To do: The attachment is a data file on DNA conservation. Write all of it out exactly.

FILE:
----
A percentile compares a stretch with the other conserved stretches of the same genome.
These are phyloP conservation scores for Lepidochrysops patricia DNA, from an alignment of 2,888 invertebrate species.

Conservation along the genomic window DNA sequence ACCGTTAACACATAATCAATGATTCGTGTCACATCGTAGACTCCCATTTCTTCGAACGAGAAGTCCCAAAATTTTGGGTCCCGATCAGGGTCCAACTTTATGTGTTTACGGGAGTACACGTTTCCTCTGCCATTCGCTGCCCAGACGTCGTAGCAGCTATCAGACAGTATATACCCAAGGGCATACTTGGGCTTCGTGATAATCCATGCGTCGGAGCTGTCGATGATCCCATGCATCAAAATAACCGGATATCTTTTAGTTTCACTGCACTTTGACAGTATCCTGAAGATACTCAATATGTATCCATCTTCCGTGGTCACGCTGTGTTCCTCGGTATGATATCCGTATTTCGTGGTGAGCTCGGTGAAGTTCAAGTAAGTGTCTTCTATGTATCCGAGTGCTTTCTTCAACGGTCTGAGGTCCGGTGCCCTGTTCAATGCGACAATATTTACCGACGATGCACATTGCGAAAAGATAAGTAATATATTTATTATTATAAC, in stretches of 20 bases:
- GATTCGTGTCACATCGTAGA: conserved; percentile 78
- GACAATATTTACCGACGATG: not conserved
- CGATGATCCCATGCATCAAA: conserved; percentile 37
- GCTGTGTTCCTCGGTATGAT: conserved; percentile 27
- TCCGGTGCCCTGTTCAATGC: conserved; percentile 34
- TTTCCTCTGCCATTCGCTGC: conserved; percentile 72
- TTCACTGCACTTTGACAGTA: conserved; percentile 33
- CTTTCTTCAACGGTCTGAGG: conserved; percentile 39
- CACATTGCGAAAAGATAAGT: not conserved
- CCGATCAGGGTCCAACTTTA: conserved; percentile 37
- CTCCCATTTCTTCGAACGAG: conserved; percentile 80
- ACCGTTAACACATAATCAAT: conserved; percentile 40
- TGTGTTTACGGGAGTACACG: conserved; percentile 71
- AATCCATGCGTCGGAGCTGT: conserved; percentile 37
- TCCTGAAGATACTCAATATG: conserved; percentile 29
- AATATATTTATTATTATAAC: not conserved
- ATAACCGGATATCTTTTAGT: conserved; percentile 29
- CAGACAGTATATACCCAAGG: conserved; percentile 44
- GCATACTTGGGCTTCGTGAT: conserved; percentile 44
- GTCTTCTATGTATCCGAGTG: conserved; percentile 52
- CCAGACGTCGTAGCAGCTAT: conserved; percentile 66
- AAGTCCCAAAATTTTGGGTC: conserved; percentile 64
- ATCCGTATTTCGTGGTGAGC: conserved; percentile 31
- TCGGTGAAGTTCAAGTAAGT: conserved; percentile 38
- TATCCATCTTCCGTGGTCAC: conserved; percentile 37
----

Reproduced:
A percentile compares a stretch with the other conserved stretches of the same genome.
These are phyloP conservation scores for Lepidochrysops patricia DNA, from an alignment of 2,888 invertebrate species.

Conservation along the genomic window DNA sequence ACCGTTAACACATAATCAATGATTCGTGTCACATCGTAGACTCCCATTTCTTCGAACGAGAAGTCCCAAAATTTTGGGTCCCGATCAGGGTCCAACTTTATGTGTTTACGGGAGTACACGTTTCCTCTGCCATTCGCTGCCCAGACGTCGTAGCAGCTATCAGACAGTATATACCCAAGGGCATACTTGGGCTTCGTGATAATCCATGCGTCGGAGCTGTCGATGATCCCATGCATCAAAATAACCGGATATCTTTTAGTTTCACTGCACTTTGACAGTATCCTGAAGATACTCAATATGTATCCATCTTCCGTGGTCACGCTGTGTTCCTCGGTATGATATCCGTATTTCGTGGTGAGCTCGGTGAAGTTCAAGTAAGTGTCTTCTATGTATCCGAGTGCTTTCTTCAACGGTCTGAGGTCCGGTGCCCTGTTCAATGCGACAATATTTACCGACGATGCACATTGCGAAAAGATAAGTAATATATTTATTATTATAAC, in stretches of 20 bases:
- GATTCGTGTCACATCGTAGA: conserved; percentile 78
- GACAATATTTACCGACGATG: not conserved
- CGATGATCCCATGCATCAAA: conserved; percentile 37
- GCTGTGTTCCTCGGTATGAT: conserved; percentile 27
- TCCGGTGCCCTGTTCAATGC: conserved; percentile 34
- TTTCCTCTGCCATTCGCTGC: conserved; percentile 72
- TTCACTGCACTTTGACAGTA: conserved; percentile 33
- CTTTCTTCAACGGTCTGAGG: conserved; percentile 39
- CACATTGCGAAAAGATAAGT: not conserved
- CCGATCAGGGTCCAACTTTA: conserved; percentile 37
- CTCCCATTTCTTCGAACGAG: conserved; percentile 80
- ACCGTTAACACATAATCAAT: conserved; percentile 40
- TGTGTTTACGGGAGTACACG: conserved; percentile 71
- AATCCATGCGTCGGAGCTGT: conserved; percentile 37
- TCCTGAAGATACTCAATATG: conserved; percentile 29
- AATATATTTATTATTATAAC: not conserved
- ATAACCGGATATCTTTTAGT: conserved; percentile 29
- CAGACAGTATATACCCAAGG: conserved; percentile 44
- GCATACTTGGGCTTCGTGAT: conserved; percentile 44
- GTCTTCTATGTATCCGAGTG: conserved; percentile 52
- CCAGACGTCGTAGCAGCTAT: conserved; percentile 66
- AAGTCCCAAAATTTTGGGTC: conserved; percentile 64
- ATCCGTATTTCGTGGTGAGC: conserved; percentile 31
- TCGGTGAAGTTCAAGTAAGT: conserved; percentile 38
- TATCCATCTTCCGTGGTCAC: conserved; percentile 37